- The Washington Times - Thursday, March 2, 2006

Two accuse Conyers

Two former aides to Rep. John Conyers Jr., Michigan Democrat, have charged that he repeatedly violated House ethics rules, the Hill newspaper reports.

Deanna Maher, a former deputy chief of staff in Mr. Conyers’ Detroit office, and Sydney Rooks, a former legal counsel in that office, shared numerous letters, memorandums and copies of e-mails, handwritten notes and expense reports with the Hill, reporter Jonathan E. Kaplan wrote.

In letters sent separately by each woman to the House ethics committee, the FBI and the U.S. Attorney’s Office, they said Mr. Conyers demanded that aides work on several local and state campaigns and forced them to baby-sit and chauffeur his children. They also charge that some aides illegally used Mr. Conyers’ congressional offices to enrich themselves.

Miss Maher said she no longer could work for Mr. Conyers in such an unethical environment and quit in May 2005. Miss Rooks had left Mr. Conyers years earlier; she was a full-time staffer at the office from 1997 to 1999. Before she left, Mr. Conyers placed her on paid administrative leave for several months. He stopped paying her in April 2000.

“I could not tolerate any longer being involved with continual unethical, if not criminal, practices which were accepted as ‘business as usual,’ ” Miss Maher wrote in a letter to the ethics panel dated Jan. 13.

A spokesman in Mr. Conyers’ office referred questions to Stanley Brand, a lawyer who regularly defends public officials charged with wrongdoing, the Hill reports.

Mr. Brand said, “We’ve responded fully and completely over two years ago to what the ethics committee sent to us, and we’ve not heard anything since then.”

Bill vs. Hillary

Bill Clinton has nothing but kind words for the United Arab Emirates, even as his wife leads the charge to keep a Dubai-owned company from operating terminals at ports in the United States.

“I have a very high opinion of UAE, and Dubai in particular. They’re trying to build a new Middle East. They really are,” Mr. Clinton said Tuesday after a speech to the National Governors Association in Washington, the New York Post reports.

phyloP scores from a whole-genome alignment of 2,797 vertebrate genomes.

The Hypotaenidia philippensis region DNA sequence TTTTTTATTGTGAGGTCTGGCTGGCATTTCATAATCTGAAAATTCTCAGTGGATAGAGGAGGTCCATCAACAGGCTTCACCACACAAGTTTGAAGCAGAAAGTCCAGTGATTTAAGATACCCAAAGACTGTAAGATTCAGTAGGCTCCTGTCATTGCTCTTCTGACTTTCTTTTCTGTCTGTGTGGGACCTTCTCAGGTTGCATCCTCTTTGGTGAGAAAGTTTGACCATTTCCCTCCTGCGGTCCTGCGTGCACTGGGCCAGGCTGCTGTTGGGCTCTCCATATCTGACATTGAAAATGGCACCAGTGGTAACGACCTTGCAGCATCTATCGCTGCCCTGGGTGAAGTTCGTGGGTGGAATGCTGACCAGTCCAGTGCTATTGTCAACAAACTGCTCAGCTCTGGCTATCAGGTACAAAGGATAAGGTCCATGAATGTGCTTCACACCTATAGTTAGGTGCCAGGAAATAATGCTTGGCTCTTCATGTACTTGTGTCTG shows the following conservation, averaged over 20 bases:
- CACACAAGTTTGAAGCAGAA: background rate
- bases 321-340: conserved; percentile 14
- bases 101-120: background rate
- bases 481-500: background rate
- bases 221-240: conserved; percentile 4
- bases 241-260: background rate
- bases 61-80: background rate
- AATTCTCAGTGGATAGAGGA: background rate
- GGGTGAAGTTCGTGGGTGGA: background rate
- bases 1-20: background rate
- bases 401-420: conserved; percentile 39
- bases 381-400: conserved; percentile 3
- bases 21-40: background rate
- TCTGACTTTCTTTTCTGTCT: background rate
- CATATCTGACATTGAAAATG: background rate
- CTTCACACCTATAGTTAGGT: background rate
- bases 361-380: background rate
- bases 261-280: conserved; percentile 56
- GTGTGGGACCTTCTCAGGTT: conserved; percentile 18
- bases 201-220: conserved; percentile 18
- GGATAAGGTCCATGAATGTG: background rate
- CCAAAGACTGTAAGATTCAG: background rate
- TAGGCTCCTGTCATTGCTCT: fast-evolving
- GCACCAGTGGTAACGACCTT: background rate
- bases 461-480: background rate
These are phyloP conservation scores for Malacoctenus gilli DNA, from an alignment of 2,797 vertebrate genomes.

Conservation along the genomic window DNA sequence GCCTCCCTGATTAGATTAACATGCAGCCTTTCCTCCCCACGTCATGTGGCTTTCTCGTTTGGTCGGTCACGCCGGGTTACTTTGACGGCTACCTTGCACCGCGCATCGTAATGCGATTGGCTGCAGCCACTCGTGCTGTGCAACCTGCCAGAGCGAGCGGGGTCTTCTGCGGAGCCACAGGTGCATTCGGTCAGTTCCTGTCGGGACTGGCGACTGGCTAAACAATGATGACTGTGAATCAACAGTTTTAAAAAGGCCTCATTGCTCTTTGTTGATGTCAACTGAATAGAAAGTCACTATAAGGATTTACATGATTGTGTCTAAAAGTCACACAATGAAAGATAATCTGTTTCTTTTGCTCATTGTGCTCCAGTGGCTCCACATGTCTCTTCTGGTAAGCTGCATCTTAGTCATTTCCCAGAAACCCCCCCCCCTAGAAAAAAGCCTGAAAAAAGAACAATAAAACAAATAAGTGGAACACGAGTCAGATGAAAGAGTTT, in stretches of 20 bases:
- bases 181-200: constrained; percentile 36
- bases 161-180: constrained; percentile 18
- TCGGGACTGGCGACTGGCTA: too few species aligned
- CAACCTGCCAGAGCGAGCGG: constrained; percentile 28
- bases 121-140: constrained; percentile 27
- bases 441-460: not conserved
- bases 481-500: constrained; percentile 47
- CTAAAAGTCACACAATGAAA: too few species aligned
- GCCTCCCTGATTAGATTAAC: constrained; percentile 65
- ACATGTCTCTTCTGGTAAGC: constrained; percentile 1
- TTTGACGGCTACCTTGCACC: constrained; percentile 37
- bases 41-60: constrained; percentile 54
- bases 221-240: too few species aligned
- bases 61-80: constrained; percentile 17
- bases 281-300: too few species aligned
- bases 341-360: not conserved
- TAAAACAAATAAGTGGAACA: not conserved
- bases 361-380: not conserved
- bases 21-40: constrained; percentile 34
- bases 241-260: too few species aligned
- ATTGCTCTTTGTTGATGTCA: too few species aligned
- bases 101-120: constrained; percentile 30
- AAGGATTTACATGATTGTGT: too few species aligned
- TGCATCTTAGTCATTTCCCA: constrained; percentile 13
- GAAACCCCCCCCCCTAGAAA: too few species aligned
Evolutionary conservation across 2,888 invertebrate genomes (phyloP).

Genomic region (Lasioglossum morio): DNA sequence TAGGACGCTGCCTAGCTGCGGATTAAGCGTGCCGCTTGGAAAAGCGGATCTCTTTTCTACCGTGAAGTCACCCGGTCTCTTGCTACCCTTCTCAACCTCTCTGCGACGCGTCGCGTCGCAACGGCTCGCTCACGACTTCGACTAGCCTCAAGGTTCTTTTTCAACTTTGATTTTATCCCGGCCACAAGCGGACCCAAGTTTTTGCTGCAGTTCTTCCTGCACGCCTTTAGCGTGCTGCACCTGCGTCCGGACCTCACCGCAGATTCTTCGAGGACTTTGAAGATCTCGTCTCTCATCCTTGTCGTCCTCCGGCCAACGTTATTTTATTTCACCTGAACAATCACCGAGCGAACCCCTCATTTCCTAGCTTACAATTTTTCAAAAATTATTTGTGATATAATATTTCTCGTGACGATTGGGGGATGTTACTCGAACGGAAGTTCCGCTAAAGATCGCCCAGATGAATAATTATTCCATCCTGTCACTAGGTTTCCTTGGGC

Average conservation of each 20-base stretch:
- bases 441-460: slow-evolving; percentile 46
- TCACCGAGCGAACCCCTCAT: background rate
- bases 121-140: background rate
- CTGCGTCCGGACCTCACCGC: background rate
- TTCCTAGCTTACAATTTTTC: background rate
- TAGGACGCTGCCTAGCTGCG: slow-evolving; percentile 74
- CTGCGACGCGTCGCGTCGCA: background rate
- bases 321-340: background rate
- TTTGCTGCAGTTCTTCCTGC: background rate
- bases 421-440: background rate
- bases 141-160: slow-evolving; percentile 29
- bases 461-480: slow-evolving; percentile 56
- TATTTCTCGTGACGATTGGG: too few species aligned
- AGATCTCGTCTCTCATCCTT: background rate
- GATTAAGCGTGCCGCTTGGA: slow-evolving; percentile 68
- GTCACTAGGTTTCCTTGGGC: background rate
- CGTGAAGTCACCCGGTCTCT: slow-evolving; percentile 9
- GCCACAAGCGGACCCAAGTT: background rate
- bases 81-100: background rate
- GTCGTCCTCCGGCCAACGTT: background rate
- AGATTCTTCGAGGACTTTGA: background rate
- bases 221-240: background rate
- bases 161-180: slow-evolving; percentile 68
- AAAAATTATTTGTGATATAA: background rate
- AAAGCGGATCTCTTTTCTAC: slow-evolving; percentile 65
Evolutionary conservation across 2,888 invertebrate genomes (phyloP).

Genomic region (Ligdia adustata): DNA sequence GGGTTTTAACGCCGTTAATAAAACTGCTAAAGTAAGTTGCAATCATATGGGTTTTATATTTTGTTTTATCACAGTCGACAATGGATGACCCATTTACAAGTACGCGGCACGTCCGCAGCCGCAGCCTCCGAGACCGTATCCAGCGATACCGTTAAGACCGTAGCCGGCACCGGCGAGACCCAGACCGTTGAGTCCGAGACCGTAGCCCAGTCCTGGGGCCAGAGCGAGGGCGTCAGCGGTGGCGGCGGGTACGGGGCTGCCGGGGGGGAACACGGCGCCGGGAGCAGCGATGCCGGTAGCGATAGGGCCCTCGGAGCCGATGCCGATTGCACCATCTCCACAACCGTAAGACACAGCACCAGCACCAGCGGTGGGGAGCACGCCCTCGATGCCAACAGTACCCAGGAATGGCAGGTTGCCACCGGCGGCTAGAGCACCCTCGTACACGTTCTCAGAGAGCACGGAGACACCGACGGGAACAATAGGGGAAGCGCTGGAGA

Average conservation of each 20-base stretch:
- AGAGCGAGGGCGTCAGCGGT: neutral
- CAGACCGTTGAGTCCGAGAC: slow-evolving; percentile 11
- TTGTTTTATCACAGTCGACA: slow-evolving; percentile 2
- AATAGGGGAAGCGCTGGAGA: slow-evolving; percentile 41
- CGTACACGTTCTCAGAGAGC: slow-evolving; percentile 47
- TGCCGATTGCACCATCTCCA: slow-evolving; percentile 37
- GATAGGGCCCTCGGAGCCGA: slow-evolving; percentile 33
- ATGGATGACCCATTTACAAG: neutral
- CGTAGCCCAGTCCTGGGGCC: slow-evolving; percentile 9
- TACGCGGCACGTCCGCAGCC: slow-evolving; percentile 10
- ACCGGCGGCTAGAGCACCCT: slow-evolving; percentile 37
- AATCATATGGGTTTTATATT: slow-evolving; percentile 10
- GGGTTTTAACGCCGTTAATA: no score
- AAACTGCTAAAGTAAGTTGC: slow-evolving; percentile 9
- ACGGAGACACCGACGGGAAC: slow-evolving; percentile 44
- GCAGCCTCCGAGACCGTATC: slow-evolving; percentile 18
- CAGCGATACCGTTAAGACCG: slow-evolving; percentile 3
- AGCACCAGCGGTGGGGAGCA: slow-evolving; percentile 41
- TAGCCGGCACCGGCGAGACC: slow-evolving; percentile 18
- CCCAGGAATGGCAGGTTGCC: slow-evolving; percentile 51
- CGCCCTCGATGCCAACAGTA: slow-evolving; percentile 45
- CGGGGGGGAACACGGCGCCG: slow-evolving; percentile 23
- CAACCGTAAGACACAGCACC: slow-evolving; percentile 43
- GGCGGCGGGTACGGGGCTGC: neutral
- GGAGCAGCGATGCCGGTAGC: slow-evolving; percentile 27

Sen. Hillary Rodham Clinton, New York Democrat, is a prominent foe of the ports deal.

Mr. Clinton called the UAE “a good ally to America,” while defending his wife and other critics of the deal.

“I like the UAE. But I do not buy this argument that all the people who are questioning this are xenophobic,” he said.

Meanwhile, the Financial Times reported yesterday that Mr. Clinton is taking credit for getting the state-owned Arab company to agree to a 45-day delay to allow for an intensive investigation of the acquisition.

“About two weeks ago, the Dubai leaders called him, and he suggested that they submit to the full and regular scrutiny process and that they should put maximum safeguards and security into any port proposal,” an unnamed Clinton spokesman told the London newspaper.

The paper also noted that Mr. Clinton has ties to the Persian Gulf emirate, having been paid $300,000 to address a summit in Dubai in 2002.

Yale’s stance

Yale University enrolls the Taliban’s former spokesman as a student but continues to prohibit other students from organizing a Reserve Officer Training Corps chapter on campus and seeks to deny students the right to hear from military recruiters about employment opportunities, the Young America’s Foundation says.